Study provides evidence that oral immunotherapy may be possible cure for peanut allergy

Allergy immunotherapy company Prota Therapeutics Pty Ltd (Prota) is pleased to announce results from a follow up study of the probiotic and peanut immunotherapy (PPOIT) treatment which it has licensed from the Murdoch Childrens Research Institute (MCRI), demonstrating long-lasting tolerance effects of treatment more than four years after the original study ended.

Prota believes that this followup study data provides the strongest evidence yet that a cure may be possible for peanut allergy and holds important implications for attacking the modern food allergy epidemic. Peanut allergy is the commonest cause of anaphylaxis, a life-threatening allergic reaction, and one of the commonest causes of death from food allergy.

Chief Scientific Officer and lead researcher Professor Mimi Tang, who pioneered the PPOIT treatment, followed children four years after they completed the initial trial. Children in the original PPOIT randomised trial were given either a combination of the probiotic, Lactobacillus rhamnosus, together with peanut protein in increasing amounts, or a placebo (56 children in total, randomized equally), for 18 months, to assess whether children would become tolerant to peanut.

Outstandingly, more than 80 per cent of children who received the combination probiotic peanut oral immunotherapy treatment were able to tolerate peanut at the end of the trial, compared to less than four percent in the placebo group. Children who developed tolerance to peanut in the first trial were instructed to introduce peanut as part of their normal diet after the study ended; whereas children who remained peanut allergic were advised to continue peanut avoidance according to current care.

The latest follow up study investigated whether the benefits of the oral treatment were maintained four years later.

Prof Tang said this study showed that the majority of PPOIT-treated children who tolerated peanut at the end of the original trial were still eating peanut essentially without reactions four years later.

“Of the PPOIT-treated participants who achieved short term tolerance at the end of the original trial, 80% were still eating peanut without symptoms and 70% had long-lasting challenge-proven tolerance four years after stopping treatment,” Prof Tang said.

“These children had been eating peanut freely in their diet without having to follow any particular program of peanut intake in the years after treatment was completed. Over half were consuming moderate to large amounts of peanut on a regular basis, others were only eating peanut infrequently. The importance of this finding is that these children were able to eat peanut like children who don’t have peanut allergy and still maintain their tolerant state, protected against reactions to peanut.”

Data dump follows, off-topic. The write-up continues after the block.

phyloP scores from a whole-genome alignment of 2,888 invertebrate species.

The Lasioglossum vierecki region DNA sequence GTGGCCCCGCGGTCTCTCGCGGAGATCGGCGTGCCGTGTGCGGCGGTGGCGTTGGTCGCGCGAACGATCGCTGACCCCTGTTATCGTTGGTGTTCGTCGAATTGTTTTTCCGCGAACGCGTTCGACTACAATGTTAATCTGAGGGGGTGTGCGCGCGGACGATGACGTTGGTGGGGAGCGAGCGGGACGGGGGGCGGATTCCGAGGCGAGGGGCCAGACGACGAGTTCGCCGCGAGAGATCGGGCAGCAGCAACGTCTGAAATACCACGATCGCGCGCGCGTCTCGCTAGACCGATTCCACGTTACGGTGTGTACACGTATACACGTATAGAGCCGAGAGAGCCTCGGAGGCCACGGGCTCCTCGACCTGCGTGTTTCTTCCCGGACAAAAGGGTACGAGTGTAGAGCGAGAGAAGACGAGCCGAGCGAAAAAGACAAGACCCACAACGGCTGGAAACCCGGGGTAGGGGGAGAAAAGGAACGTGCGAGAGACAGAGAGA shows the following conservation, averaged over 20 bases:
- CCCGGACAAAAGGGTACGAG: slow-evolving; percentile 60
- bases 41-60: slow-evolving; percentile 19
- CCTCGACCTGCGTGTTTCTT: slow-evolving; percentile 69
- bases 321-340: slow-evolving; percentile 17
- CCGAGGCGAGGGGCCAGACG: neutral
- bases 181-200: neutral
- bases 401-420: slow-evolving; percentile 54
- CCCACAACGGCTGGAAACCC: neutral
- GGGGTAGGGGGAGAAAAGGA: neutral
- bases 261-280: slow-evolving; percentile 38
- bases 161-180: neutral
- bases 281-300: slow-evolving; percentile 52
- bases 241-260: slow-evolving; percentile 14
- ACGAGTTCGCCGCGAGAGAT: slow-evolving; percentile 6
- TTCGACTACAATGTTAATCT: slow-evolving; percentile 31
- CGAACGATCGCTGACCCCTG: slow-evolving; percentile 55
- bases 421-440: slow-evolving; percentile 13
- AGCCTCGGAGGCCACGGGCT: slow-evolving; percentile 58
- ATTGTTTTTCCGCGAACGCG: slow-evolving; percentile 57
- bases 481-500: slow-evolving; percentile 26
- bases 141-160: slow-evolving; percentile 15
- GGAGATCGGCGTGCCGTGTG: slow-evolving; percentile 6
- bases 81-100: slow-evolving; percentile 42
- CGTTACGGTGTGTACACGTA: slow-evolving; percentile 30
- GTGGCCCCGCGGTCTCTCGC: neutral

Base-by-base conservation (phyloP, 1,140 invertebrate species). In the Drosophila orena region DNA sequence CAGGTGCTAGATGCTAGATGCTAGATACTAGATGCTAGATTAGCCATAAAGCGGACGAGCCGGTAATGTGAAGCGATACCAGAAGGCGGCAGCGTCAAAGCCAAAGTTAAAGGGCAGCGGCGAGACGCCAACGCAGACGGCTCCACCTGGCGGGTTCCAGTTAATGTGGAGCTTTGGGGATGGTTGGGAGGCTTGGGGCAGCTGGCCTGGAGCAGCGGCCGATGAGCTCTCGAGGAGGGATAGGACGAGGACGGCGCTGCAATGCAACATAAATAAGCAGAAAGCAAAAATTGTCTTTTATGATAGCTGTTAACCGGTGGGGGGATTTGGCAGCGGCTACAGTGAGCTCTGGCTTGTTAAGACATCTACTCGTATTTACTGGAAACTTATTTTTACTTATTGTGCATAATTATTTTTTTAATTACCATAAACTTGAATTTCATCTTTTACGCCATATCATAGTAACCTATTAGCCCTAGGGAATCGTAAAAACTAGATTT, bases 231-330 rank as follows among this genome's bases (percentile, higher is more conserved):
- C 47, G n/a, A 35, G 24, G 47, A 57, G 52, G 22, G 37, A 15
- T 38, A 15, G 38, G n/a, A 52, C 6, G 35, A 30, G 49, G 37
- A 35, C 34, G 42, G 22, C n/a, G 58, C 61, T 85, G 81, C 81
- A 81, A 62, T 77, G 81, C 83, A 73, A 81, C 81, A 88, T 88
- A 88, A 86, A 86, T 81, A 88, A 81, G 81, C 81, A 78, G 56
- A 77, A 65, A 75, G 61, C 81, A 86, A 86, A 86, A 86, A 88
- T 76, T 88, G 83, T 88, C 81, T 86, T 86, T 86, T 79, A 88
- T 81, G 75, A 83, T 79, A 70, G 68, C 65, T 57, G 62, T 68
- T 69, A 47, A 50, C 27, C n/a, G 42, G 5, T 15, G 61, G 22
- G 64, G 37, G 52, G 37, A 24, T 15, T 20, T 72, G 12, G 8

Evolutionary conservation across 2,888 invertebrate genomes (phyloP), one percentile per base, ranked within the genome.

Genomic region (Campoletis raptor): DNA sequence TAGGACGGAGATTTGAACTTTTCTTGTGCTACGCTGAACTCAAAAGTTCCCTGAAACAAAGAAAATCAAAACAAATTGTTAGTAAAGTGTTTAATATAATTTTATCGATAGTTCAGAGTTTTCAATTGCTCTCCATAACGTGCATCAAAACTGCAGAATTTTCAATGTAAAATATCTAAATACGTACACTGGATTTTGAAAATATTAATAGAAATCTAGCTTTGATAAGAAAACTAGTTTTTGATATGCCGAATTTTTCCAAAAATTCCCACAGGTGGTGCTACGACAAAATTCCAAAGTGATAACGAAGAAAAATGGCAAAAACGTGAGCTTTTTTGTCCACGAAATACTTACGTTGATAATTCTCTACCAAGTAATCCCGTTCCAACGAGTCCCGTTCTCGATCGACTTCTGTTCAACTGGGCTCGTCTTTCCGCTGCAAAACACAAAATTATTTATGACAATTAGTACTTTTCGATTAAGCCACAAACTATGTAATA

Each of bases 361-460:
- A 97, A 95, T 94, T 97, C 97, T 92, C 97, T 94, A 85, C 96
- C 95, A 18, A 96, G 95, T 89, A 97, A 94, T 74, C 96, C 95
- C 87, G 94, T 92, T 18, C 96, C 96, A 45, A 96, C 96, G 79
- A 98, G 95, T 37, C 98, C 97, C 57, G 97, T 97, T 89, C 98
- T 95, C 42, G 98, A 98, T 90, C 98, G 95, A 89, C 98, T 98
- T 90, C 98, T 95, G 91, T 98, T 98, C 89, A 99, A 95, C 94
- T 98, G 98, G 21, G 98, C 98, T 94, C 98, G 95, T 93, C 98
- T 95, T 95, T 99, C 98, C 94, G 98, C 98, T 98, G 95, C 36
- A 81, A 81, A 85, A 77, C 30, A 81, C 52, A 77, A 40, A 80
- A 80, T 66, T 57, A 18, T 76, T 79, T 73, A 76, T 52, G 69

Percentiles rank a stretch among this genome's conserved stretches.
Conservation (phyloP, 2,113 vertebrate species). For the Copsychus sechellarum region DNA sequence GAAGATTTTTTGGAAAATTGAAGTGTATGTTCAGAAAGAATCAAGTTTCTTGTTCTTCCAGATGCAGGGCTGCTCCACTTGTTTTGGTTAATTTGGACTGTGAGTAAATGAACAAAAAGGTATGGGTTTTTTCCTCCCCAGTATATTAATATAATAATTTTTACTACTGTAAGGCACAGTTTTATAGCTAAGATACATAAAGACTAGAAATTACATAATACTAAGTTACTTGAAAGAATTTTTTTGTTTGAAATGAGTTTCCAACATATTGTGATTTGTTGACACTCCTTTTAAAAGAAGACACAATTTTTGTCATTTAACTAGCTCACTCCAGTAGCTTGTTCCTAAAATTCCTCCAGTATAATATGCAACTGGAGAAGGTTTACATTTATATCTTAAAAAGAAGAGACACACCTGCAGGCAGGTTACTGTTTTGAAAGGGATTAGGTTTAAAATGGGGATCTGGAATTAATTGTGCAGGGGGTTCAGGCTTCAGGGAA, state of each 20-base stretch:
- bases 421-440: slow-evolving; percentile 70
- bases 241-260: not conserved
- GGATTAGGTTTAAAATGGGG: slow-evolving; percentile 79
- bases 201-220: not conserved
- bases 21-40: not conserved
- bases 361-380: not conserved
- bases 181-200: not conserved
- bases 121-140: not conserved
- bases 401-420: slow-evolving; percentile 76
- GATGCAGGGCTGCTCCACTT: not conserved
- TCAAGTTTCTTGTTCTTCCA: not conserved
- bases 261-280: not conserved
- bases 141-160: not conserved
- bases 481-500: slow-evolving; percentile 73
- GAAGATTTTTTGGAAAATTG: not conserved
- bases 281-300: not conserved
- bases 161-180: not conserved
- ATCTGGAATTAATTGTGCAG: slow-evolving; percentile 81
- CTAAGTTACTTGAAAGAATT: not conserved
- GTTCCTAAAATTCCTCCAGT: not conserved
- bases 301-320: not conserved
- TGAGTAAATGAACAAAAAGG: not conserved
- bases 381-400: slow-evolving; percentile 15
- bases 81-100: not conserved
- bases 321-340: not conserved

The majority (83%) of participants treated with PPOITin the original trial reported no allergic reactions to either intentional or accidental peanut ingestion in the four years post treatment. Of critical importance, amongst the few that reported allergic reactions to peanut following intentional peanut intake since stopping treatment, none reported anaphylaxis.

Thisfollow up study was conducted by the MCRI with contributory funding from the MCRI and Australian Food Allergy Foundation. In September 2016, Prota Therapeutics, was set up with seed capital from the MCRI and subsequently received Series A funding commitment of $15 million dollarsfrom Australian venture capital firm, OneVentures, with funds leveraged by the Australian Federal Government’s Biomedical Translation Fund.  Prota will accelerate development of an approved product to makethis vital treatment available globally to people with peanut allergy.

Dr Paul Kelly, Managing Partner of OneVentures said:

OneVentures is proud to invest in the translation of Professor Tang’s ground-breaking work into acommercial product for the treatment of peanut allergy in the first instance and then potentially other food allergies. This publication in the Lancet Child and Adolescent Health further validates the quality and rigor of Professor Tang’s work and its potential.

Dr Suzanne Lipe, CEO of Prota Therapeutics, said the results of the investigation, demonstrating such a high proportion of subjects still continuing to be tolerant four years later, was extremely promising and if confirmed in a larger Phase III study, would represent a paradigm shift in the way peanut allergy is managed.

“Rather than using therapy that protects against accidental ingestion, Prota’s products aim to provide sustained long-term effects and the ability to include peanut in the diet. For the first time, we could have products on the market that provide meaningful and long-lasting treatment benefits, which allow sufferers to eat peanut products without thinking about it, as part of a regular diet just like unaffected people.”

“The MCRI and Prota’s success will be a major achievement on a global scale and making this vital treatment available is what drives the team to accelerate the development program through the FDA approval process.”

“It also suggests the exciting possibility that tolerance is a realistic target for other food allergy treatments, opening a potential pipeline of products for the company.”

Source:

Prota Therapeutics Pty Ltd

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